'You're so busy trying to win, you never stop to figure out what it is you're winning.'
I recently attended a performance of Gore Vidal’s excellent 1960 play ‘The Best Man.’ (The Playhouse Theatre until 12 May, or you can watch the 1964 film version, starring the splendid Henry Fonda.)
‘The Best Man’ concerns itself with the mechanics of politics and the corrosive effects of ambition; with compromise, horse-trading and smears; with power, corruption and lies. Fundamentally it’s a play about means and ends. And it has many contemporary resonances.
The action is set in a Philadelphia hotel at convention time, as two candidates seek their party’s nomination for President. Bill Russell, the front-runner, is a northern intellectual, a man of principle with an Achilles’ heel. Joe Cantwell is a self-educated southerner, a political street fighter with a ruthless streak. Both candidates want the endorsement of ailing former President Art Hockstader.
Initially our sympathies are with Russell. A reporter asks him whether people mistrust intellectuals in politics. Russell replies:
‘Intellectual? You mean I wrote a book? Well, as Bertrand Russell said, 'people in a democracy tend to think they have less to fear from a stupid man than an intelligent one.' Actually, it's the other way around.’
Hockstader, however, is concerned that Russell’s intellect constrains him from getting anything done:
'You got such a good mind that sometimes you're so busy thinkin' how complex everything is, important problems don't get solved.'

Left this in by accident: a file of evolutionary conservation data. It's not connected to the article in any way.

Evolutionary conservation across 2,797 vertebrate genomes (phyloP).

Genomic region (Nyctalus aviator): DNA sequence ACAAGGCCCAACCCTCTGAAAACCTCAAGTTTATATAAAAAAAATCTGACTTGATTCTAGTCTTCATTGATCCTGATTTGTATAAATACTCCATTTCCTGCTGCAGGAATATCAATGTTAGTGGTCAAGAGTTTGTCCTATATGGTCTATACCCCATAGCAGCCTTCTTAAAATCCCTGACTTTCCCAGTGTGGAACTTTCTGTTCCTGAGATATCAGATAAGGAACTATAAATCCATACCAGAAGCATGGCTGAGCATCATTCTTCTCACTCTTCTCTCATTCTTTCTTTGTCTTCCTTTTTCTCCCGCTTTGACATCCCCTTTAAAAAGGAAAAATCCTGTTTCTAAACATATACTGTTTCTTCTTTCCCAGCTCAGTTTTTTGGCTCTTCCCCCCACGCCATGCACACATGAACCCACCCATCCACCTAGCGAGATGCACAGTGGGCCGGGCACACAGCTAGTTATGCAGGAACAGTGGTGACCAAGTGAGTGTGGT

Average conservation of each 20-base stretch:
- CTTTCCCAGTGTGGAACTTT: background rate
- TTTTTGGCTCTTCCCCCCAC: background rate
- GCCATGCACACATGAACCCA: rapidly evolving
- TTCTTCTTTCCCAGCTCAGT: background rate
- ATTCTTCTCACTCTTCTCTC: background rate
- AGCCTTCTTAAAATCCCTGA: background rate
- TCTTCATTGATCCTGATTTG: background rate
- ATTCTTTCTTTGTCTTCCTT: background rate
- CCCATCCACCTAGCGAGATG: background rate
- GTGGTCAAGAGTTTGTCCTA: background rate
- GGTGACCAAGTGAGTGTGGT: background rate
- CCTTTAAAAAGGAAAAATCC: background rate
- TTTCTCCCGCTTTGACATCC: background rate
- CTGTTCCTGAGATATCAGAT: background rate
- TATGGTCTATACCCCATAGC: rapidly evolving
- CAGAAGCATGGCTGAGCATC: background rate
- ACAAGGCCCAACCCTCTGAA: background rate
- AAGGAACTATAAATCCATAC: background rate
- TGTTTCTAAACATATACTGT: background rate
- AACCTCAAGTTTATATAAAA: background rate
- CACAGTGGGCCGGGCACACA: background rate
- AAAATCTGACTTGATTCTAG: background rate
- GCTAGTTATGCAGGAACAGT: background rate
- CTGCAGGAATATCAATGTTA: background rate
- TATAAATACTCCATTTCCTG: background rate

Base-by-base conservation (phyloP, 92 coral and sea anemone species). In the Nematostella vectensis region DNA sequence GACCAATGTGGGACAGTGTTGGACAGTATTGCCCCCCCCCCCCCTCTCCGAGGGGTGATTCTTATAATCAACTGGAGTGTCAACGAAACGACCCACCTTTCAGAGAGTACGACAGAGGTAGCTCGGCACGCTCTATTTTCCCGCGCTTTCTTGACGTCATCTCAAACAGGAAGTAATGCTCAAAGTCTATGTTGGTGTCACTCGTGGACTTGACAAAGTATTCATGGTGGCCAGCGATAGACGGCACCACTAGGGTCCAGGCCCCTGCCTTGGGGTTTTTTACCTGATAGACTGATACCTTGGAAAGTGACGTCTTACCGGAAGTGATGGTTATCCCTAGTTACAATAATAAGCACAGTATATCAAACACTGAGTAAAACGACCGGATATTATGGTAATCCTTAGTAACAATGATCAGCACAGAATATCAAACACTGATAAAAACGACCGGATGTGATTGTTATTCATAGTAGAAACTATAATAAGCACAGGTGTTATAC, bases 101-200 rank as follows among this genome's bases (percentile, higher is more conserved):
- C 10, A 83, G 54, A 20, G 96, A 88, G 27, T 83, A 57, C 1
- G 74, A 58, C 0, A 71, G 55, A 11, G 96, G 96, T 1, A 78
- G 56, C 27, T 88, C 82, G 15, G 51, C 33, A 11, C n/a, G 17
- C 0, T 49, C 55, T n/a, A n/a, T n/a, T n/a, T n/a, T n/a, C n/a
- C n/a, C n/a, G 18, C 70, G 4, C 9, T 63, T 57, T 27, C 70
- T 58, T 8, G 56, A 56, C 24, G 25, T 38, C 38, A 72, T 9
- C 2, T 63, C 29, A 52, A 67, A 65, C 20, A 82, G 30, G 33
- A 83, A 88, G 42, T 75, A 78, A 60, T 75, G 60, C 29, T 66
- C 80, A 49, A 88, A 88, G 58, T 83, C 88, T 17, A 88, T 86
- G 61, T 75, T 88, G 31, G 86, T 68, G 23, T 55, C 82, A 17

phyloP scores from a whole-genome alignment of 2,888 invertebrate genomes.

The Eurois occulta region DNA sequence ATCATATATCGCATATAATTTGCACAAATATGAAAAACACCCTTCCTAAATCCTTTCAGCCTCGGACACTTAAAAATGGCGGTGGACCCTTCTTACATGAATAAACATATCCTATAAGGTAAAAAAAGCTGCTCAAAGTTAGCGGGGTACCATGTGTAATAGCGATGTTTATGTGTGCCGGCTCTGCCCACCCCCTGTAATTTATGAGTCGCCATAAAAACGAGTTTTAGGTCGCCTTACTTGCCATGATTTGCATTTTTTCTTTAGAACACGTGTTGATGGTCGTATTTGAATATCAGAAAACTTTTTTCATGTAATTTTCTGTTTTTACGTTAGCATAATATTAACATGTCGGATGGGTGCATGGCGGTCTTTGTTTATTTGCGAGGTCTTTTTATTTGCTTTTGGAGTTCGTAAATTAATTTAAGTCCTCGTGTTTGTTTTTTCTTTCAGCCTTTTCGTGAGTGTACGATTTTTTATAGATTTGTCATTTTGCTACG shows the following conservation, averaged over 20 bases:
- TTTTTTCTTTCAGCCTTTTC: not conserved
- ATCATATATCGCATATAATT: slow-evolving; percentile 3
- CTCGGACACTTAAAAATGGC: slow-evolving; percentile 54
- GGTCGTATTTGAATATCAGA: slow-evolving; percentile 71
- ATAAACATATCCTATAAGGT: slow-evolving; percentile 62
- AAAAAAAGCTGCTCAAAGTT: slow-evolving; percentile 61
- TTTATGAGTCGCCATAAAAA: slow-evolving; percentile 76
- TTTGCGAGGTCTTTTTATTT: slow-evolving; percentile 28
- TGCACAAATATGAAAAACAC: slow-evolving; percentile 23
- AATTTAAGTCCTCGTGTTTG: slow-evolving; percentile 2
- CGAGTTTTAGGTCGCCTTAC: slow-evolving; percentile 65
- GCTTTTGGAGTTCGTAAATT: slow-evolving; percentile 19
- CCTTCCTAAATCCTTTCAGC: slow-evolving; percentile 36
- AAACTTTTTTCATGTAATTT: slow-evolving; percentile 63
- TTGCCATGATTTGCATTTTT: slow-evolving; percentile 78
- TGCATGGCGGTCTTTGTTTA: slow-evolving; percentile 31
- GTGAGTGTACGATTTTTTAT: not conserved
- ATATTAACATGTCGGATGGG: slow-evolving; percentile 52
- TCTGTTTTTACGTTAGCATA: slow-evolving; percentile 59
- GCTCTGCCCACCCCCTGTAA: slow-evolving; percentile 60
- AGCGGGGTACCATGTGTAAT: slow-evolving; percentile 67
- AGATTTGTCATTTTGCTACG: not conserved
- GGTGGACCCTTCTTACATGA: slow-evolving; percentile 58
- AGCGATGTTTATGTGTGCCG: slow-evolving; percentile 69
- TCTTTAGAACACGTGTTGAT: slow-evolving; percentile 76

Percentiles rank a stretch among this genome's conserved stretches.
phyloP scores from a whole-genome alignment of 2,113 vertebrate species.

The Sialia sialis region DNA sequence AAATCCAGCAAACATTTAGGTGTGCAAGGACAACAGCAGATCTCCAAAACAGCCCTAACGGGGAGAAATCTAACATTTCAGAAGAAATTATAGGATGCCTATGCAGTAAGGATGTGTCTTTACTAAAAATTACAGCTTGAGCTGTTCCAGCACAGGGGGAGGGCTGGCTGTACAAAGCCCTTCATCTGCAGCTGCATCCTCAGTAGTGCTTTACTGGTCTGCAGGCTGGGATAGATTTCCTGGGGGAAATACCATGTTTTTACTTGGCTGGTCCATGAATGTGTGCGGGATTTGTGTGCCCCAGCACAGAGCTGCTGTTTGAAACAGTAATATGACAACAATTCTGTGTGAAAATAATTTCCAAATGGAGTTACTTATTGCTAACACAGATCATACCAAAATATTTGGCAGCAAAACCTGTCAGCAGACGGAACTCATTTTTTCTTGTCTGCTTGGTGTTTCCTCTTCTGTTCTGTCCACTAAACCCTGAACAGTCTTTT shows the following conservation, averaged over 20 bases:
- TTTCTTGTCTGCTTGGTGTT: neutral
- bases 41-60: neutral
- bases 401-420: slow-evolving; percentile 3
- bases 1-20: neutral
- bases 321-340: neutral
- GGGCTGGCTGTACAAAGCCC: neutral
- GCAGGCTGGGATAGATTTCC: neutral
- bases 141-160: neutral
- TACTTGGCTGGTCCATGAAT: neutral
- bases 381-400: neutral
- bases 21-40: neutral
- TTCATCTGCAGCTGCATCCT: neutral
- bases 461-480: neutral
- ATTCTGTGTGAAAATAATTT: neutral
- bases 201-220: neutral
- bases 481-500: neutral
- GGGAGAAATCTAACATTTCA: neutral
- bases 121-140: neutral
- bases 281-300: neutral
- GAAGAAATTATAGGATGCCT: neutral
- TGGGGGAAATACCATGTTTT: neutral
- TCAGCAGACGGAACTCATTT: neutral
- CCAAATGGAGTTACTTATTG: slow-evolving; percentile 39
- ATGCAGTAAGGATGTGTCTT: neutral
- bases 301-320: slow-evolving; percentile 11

Hockstader is equally worried about Cantwell’s qualifications for the job. The ex-President berates the southern Governor for acting as if the ends always justify the means:
'Well, son, I got news for you about both politics and life. And may I say the two are exactly the same? There are no ends, Joe, only means… All I'm saying is that what matters in our profession . . . which is really life ... is how you do things and how you treat people and what you really feel about 'em, not some ideal goal for society, or for yourself.'
I was quite struck by this last thought – that there are no ends, only means.
In the world of commerce we obsess about aims, ambitions and aspirations. We are preoccupied with objectives, visions and missions. We are endlessly planning for the future, defining our purpose, setting our targets. In our highly competitive, fast-paced environment, we tend to be more focused on ends than means. And generally we’ll do whatever it takes to achieve our goals. Indeed ‘whatever it takes’ can be a prevailing principle.
One has to suspect that this concentration on ends over means lies behind the succession of scandals that have dogged the corporate world in recent years: the corners cut, values compromised and responsibilities shirked; the cheated tests, accelerated obsolescence and falsified information; the unpaid taxes and unequal pay; the data breaches, sexual harassment and abusive relationships; the passengers dragged off overbooked flights and the customers arrested in coffee shops. I could go on.
Perhaps we should take Hockstader’s advice. If we focus more on good behaviours and productive relationships; on doing the right thing rather than chasing the right objective; on how we behave rather than why – if we focus more on means than ends - we might find over the longer term that our colleagues are more motivated; our Clients are more trusting; and our consumers are more loyal.
It’s a tough ask, I know.
In one of the key exchanges in the play, Russell endeavours to sustain a principled position in the face of Hockstader’s practicality:
'And so, one by one these compromises, these small corruptions, destroy character.’
Hockstader replies wearily:
‘To want power is corruption already.'